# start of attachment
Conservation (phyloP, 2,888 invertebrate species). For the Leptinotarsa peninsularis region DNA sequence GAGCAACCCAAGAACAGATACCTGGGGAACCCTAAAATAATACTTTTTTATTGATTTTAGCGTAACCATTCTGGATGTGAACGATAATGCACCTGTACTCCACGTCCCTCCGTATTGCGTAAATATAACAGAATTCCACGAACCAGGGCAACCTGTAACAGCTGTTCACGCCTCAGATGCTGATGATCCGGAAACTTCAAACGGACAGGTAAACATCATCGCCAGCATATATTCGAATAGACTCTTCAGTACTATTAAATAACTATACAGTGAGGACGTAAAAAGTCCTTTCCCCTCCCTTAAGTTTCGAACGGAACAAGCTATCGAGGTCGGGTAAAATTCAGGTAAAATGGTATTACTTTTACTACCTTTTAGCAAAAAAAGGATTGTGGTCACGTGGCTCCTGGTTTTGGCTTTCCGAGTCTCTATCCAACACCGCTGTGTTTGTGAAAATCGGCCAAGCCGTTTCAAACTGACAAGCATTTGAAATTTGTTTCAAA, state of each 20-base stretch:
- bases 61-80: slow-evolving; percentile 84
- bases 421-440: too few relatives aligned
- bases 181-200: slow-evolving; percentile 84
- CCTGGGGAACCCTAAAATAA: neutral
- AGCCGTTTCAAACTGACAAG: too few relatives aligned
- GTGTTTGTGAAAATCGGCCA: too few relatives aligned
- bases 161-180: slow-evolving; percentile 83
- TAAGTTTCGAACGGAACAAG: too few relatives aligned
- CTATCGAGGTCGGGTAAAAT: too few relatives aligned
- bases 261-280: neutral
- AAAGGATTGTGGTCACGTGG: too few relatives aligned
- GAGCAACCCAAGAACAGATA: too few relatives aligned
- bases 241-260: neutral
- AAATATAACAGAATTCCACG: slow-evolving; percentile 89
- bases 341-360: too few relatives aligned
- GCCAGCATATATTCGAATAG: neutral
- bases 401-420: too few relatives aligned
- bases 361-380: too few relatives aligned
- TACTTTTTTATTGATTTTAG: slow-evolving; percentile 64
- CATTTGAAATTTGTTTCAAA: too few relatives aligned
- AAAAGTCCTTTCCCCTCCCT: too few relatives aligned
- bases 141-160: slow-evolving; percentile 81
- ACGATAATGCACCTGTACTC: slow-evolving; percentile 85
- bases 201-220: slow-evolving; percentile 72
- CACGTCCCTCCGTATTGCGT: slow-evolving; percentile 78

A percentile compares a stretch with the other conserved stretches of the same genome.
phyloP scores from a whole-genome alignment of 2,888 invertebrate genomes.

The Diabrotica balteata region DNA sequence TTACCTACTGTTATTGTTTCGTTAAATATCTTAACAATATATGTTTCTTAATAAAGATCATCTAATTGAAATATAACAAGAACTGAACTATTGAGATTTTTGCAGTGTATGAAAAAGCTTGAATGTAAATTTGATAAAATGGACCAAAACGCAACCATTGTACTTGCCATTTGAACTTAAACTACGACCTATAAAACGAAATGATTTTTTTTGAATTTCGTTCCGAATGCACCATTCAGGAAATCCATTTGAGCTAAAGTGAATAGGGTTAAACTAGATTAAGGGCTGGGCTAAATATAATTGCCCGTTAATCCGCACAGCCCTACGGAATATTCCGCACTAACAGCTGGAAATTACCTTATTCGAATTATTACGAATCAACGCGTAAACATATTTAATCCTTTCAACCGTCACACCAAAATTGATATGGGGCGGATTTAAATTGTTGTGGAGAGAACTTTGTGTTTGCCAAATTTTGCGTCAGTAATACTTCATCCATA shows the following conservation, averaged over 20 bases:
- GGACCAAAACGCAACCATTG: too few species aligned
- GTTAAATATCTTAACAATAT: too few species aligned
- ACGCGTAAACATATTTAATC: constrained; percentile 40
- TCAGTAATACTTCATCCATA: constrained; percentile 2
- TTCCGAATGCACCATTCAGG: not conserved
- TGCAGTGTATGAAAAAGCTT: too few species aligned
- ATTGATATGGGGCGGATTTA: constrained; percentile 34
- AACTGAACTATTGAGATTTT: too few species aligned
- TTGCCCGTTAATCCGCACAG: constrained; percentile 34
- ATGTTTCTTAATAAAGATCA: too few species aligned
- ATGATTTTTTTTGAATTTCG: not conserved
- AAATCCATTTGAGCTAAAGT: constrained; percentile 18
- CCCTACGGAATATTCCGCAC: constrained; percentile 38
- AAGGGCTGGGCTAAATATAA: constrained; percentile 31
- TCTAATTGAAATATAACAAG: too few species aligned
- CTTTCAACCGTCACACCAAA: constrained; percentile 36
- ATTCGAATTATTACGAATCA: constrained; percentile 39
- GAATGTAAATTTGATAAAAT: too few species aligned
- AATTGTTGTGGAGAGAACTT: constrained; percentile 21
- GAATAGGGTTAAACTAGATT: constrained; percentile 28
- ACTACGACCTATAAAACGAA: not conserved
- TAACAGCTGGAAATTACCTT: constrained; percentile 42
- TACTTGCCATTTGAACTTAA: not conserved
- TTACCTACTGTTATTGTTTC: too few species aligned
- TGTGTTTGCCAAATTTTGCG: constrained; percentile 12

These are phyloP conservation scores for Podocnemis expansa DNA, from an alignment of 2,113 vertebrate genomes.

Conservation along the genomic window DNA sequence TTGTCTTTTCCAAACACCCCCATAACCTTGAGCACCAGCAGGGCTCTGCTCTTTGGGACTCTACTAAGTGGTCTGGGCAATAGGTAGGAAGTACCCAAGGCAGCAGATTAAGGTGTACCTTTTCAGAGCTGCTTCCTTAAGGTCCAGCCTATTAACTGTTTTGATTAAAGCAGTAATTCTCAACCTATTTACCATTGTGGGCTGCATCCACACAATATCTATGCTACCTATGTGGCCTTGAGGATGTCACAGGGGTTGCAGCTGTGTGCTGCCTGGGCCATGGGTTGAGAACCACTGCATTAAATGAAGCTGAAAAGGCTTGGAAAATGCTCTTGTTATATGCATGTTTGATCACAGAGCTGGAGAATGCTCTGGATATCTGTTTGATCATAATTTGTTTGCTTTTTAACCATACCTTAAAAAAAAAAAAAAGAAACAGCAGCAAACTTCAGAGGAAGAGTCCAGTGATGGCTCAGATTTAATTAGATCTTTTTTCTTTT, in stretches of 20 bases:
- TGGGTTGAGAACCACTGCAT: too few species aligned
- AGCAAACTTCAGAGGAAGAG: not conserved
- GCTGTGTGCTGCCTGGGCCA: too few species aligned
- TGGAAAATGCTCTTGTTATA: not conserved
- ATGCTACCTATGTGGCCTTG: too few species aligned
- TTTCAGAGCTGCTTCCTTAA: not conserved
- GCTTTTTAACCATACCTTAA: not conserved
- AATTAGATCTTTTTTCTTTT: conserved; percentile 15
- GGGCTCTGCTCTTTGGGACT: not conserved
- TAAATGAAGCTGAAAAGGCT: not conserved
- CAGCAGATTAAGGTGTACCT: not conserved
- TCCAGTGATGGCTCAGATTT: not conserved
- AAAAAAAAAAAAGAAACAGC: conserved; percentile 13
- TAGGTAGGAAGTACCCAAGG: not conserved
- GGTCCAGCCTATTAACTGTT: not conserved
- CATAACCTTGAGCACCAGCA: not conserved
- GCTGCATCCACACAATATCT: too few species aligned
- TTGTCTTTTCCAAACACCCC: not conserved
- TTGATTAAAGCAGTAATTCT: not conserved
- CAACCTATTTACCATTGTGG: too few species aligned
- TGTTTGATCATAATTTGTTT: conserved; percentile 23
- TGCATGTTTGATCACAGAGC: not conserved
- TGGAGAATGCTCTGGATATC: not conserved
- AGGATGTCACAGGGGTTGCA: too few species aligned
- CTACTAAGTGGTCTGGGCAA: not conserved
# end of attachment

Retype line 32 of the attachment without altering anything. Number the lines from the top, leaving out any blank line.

- ACGCGTAAACATATTTAATC: constrained; percentile 40